Reflecting on Our Current Situation

I wanted to comment briefly on COVID-19 and how it is affecting us. By this, I mean our new lifestyle: working remotely, living strictly at our own homes, and venturing into the outside world only every once in a great while. There is no doubt about it – it isn’t ideal. In fact, it honestly is terrible. I’m not going to sit here and lecture you about all of the positives you can take away from it, because really that would be downplaying the illness which has affected many of our friends and family, and will likely continue to do so for the foreseeable future. What I would like to do, however, is remind you of some strategies to deal with these challenges we are all facing.

I am used to seeing friends several times a week, so it is weird transitioning to a phone-only communication stream as I’m sure it is for many of you. But really, this isn’t too big of a deal. We have the technology to video chat with high quality service basically anywhere we are, and texting is the easiest thing ever. I can survive for a few months like this, although I definitely won’t enjoy it. I think we all recognize that it is 10x better to be psychically present with someone you want to connect with. So instead, we have to find other ways to get by, even if we feel much less social than our usual selves.

One way to cope with this situation is through sharing. Sharing can be anything – exchanging ideas, actual things, or knowledge to someone else without any expectation of something in return. It is a sign of generosity and a way to think beyond yourself. We don’t think about this in normal times because we share with our friends all day – anything from memes to news articles. But now, this is as important as ever.

I’d like to think about this in the context of music and film for a moment. While it might seem trivial, both can be a great reminder of the amazing stuff we have to enjoy, even when things don’t seem so great. I’m not trying to endorse a complete escape from the world around us, but a brief escape is exactly what movies and music can provide. And honestly, it’s probably exactly what we need right now. It’s a chance to change your mood, experience something different, or reflect on your life. Remind yourself of the good – make a playlist of your favorite songs, watch you favorite movies, and take a minute to yourself to enjoy them fully (I’m listening to some Stone Temple Pilots right now – which ironically is not for everyone). Self-care is essential right now. Then text your favorites to a friend. Let them experience the happiness you also get out of something. It’s a small way any of us can help make one another feel better.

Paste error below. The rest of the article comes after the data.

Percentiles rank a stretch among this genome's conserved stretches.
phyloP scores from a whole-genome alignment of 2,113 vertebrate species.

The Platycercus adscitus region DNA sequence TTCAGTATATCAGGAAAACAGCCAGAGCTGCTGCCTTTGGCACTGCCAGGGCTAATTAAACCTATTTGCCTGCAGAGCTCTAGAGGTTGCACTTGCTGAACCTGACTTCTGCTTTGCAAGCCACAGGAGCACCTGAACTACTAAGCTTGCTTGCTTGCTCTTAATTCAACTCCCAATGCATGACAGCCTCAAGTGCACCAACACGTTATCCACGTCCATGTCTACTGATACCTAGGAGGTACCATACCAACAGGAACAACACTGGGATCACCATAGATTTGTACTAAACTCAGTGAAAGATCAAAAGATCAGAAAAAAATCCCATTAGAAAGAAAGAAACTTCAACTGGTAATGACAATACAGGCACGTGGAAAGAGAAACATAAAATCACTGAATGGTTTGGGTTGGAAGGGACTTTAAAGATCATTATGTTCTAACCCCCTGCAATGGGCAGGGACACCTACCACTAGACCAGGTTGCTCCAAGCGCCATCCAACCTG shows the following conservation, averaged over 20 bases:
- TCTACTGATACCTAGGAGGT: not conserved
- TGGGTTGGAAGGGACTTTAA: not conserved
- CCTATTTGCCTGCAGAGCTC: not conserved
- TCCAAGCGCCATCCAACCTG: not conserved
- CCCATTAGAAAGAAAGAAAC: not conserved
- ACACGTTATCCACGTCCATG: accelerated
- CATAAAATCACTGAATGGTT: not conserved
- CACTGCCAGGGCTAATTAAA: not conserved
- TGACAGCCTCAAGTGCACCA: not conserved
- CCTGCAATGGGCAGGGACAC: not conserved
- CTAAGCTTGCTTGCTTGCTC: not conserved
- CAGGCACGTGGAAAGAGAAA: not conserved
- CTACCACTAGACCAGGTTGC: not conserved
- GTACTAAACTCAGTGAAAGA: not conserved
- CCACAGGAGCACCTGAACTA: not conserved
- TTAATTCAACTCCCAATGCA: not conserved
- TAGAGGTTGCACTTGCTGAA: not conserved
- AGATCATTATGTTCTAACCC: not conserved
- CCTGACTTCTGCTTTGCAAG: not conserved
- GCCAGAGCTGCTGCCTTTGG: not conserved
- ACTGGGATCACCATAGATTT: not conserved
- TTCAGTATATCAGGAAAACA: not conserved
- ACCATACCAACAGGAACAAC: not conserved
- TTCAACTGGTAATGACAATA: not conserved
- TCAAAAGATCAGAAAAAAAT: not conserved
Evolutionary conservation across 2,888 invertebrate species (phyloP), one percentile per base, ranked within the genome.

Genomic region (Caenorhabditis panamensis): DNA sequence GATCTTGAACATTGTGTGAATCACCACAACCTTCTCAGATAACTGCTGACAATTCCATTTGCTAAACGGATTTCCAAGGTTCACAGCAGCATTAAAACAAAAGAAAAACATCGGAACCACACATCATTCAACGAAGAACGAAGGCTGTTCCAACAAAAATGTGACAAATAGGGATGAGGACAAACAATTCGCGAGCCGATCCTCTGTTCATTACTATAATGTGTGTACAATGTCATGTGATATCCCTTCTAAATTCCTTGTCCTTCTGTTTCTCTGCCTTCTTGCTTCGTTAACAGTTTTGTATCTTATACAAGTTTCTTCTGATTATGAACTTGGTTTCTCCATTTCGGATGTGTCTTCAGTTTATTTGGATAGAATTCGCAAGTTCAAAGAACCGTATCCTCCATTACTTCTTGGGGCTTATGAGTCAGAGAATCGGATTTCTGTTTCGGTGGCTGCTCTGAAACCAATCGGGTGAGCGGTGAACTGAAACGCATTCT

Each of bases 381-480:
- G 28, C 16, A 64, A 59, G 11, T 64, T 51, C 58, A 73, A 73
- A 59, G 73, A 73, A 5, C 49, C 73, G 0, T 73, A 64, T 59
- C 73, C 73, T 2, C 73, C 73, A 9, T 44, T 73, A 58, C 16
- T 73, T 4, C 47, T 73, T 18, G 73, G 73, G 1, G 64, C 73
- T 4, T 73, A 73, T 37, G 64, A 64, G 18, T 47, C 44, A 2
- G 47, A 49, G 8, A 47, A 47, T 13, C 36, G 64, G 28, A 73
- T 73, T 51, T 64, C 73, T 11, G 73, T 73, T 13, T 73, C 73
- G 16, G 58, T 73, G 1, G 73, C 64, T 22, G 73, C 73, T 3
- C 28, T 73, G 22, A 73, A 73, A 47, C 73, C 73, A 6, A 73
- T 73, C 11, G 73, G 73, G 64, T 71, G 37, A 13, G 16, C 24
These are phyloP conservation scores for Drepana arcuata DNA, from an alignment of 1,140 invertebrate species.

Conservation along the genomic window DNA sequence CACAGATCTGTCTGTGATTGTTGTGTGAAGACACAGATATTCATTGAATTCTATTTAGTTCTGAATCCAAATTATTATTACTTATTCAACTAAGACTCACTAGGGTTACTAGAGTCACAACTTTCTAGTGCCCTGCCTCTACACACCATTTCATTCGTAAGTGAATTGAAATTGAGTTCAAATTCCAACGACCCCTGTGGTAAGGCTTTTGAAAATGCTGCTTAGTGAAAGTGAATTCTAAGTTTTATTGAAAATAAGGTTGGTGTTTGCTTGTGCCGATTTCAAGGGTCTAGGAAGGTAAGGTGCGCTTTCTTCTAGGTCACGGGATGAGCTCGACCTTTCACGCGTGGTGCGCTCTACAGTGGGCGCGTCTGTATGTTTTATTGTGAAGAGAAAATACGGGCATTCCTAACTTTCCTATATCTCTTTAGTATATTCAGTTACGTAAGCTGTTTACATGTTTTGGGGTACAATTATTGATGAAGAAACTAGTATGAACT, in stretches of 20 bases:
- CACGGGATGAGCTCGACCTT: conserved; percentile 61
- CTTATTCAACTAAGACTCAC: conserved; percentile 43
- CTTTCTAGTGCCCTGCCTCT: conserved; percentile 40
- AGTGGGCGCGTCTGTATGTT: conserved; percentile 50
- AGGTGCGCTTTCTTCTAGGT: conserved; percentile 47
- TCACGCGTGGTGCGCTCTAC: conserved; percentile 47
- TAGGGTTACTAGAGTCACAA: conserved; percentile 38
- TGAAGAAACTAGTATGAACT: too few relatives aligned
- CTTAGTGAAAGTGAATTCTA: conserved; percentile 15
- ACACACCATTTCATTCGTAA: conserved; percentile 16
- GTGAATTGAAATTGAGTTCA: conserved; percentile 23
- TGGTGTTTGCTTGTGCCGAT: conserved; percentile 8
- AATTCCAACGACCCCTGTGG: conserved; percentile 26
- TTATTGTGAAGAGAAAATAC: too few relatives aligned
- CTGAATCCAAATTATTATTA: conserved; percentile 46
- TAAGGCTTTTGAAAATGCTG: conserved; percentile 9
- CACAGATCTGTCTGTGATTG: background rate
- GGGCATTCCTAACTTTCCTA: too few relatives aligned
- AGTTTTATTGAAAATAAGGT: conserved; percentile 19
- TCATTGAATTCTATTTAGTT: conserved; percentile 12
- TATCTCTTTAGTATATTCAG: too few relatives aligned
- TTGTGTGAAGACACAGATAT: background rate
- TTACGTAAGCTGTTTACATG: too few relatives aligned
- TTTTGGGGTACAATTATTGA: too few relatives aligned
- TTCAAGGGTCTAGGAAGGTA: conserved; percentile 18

Indulge me a philosophy segment. Marcus Aurelius in his Meditations said many great things, particularly on what it means to be a virtuous person. If you don’t know what this is or haven’t read it, it is a book the emperor of Rome, Marcus Aurelius, wrote for himself in reflecting on his life as a leader and lives of others. One of these great ideas was along the lines of how one shouldn’t complain about things we do not have control over. It is not worth debating or toiling over things in which we cannot effect or change by debate or discussion, or even action, he said. Stoic thought, of which Aurelius partook, poses several things, one of which is the unpredictability of nature is one of the only truths in this world. The other being that all we can really control in the face of nature its ourselves. We are in control of our own actions, and it is our moral responsibility to do so. We should think about this when we approach this COVID situation. It is both our moral duty to accept the nature of this situation and its unpredictability, even if we can’t fully understand it. It is our duty to be responsible as a society, or better said as individuals, in keeping others and ourselves safe during this time. Because it’s all not just about you, but your individual actions can help others live safer and better lives. I think this is important to remember.

This situation isn’t permanent, even though it might feel like it now. Remember the hundreds of years of human ingenuity that has survived Smallpox, Polio, the Black Plague, etc. and come out the other side alive and well. Furthermore, we are fortunate to live in a time that most of these diseases have been completely eradicated, to the point where it is a shock to see an outbreak like this happening in modern times. Our ancestors didn’t have that luxury. This is one of many things we take for granted.

Remember, we are all in this together. We live in a shared society, a shared world where our actions have an equal and opposite reaction (I suppose that’s physics in general). That means everything you do now and always will have an effect felt elsewhere. Maybe it is something small, but nonetheless it is an effect. While you might not think something is an issue, it could be a tremendous issue to another person. That’s not to say you shouldn’t do what you want and only worry about what others think. But in a time of crisis, like this, take a moment in your agony to think about how others are feeling right now. We may have it bad, but there are many out there who have it much, much worse. Compassion is key, and if anything comes out of this crisis, it is possible this is the most important for us as a global community.

So if you know someone who is anxious or sad, sometimes the best thing you can do is to send them a song, share a movie – something that made you feel a certain way (it doesn’t matter what). Just share, be kind and be generous. Give others a little bit of something you have or enjoy. Accept the uncertainty as fact, and care for yourself. It’s all we’ve got as we get through this.

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